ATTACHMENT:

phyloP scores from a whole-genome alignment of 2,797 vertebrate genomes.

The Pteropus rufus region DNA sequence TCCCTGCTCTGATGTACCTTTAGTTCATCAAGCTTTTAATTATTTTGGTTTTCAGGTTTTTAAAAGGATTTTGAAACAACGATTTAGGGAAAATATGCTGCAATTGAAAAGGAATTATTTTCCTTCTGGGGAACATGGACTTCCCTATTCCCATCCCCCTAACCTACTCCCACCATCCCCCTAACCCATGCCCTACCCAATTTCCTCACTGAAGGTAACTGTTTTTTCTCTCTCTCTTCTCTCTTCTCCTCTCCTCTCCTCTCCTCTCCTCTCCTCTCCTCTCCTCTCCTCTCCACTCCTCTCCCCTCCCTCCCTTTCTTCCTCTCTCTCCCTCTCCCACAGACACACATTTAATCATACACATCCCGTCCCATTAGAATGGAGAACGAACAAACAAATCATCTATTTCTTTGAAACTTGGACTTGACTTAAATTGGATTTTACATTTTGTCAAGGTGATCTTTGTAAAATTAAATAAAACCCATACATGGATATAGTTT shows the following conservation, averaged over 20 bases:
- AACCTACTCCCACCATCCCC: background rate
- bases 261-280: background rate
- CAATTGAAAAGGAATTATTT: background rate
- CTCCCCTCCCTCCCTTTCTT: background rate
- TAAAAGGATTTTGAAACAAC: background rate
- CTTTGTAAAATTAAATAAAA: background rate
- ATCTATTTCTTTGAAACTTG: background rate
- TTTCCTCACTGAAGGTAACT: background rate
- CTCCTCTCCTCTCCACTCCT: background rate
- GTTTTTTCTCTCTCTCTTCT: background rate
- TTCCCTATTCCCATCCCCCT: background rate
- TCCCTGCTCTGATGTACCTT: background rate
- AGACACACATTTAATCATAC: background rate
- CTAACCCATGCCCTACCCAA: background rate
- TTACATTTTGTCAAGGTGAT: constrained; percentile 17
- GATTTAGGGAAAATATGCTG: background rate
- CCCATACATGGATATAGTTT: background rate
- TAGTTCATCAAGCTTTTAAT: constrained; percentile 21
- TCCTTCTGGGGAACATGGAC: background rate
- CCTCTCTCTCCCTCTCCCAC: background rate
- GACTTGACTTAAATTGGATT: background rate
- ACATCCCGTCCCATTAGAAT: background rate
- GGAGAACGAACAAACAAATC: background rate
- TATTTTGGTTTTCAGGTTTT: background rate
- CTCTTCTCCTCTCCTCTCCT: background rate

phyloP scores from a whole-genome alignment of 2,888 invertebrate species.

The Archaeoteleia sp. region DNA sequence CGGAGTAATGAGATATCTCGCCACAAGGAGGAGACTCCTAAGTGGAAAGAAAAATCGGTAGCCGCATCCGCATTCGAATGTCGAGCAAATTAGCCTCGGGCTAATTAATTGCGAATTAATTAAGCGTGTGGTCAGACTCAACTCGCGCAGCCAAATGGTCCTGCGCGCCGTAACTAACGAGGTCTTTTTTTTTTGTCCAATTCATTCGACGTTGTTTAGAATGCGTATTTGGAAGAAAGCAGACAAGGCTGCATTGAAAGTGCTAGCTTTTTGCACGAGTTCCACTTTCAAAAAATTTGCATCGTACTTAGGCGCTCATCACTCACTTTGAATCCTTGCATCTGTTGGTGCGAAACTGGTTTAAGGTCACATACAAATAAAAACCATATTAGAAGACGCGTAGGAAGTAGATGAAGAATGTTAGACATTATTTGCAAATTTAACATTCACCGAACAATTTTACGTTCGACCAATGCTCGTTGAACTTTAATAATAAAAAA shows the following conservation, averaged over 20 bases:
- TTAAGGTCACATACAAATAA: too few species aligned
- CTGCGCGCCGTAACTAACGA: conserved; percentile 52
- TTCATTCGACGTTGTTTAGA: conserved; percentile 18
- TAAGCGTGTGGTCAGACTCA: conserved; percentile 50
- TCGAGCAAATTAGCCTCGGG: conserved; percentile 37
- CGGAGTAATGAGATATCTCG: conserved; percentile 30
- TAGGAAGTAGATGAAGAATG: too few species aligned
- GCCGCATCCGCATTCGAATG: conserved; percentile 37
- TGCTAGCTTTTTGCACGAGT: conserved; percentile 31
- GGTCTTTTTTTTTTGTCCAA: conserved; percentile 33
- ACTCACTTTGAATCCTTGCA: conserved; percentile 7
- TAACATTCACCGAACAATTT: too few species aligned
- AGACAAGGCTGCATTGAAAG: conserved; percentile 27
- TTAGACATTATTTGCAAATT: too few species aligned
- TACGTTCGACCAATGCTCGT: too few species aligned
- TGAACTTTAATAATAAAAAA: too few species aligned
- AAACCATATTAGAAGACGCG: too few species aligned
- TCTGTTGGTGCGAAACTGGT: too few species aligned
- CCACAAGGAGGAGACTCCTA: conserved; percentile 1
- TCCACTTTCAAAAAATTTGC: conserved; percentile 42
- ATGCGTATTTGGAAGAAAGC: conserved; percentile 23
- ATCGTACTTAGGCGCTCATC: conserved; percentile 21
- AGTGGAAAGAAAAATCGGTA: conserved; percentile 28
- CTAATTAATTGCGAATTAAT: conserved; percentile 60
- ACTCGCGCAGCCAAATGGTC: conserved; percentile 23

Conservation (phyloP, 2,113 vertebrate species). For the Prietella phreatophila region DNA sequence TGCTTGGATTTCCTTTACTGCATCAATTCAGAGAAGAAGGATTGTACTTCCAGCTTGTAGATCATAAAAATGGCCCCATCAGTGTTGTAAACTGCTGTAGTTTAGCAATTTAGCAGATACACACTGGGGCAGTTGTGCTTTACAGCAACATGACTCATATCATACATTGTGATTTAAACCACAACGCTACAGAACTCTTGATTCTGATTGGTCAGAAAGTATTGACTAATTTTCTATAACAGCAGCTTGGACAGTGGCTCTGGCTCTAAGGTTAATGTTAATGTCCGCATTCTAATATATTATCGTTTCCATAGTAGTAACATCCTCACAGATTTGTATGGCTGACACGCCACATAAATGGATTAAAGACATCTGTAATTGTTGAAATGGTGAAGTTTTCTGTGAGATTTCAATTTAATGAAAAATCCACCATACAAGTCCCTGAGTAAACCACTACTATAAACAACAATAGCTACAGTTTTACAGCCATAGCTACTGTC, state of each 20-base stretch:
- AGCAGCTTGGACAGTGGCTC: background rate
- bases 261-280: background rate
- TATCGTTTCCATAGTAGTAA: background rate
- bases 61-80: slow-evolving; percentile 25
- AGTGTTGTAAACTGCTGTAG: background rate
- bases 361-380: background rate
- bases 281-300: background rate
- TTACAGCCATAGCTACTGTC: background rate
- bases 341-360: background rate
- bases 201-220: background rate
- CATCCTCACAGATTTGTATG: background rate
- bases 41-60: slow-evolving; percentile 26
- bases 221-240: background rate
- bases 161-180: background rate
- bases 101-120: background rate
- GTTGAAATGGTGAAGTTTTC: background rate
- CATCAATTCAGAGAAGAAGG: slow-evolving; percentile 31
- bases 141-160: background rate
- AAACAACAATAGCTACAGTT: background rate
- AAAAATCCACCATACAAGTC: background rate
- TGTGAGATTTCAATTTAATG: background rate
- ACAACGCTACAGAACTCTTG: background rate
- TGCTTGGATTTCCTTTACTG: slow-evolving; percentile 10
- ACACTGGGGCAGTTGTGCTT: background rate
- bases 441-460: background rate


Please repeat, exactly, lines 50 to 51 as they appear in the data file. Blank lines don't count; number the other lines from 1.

- ATGCGTATTTGGAAGAAAGC: conserved; percentile 23
- ATCGTACTTAGGCGCTCATC: conserved; percentile 21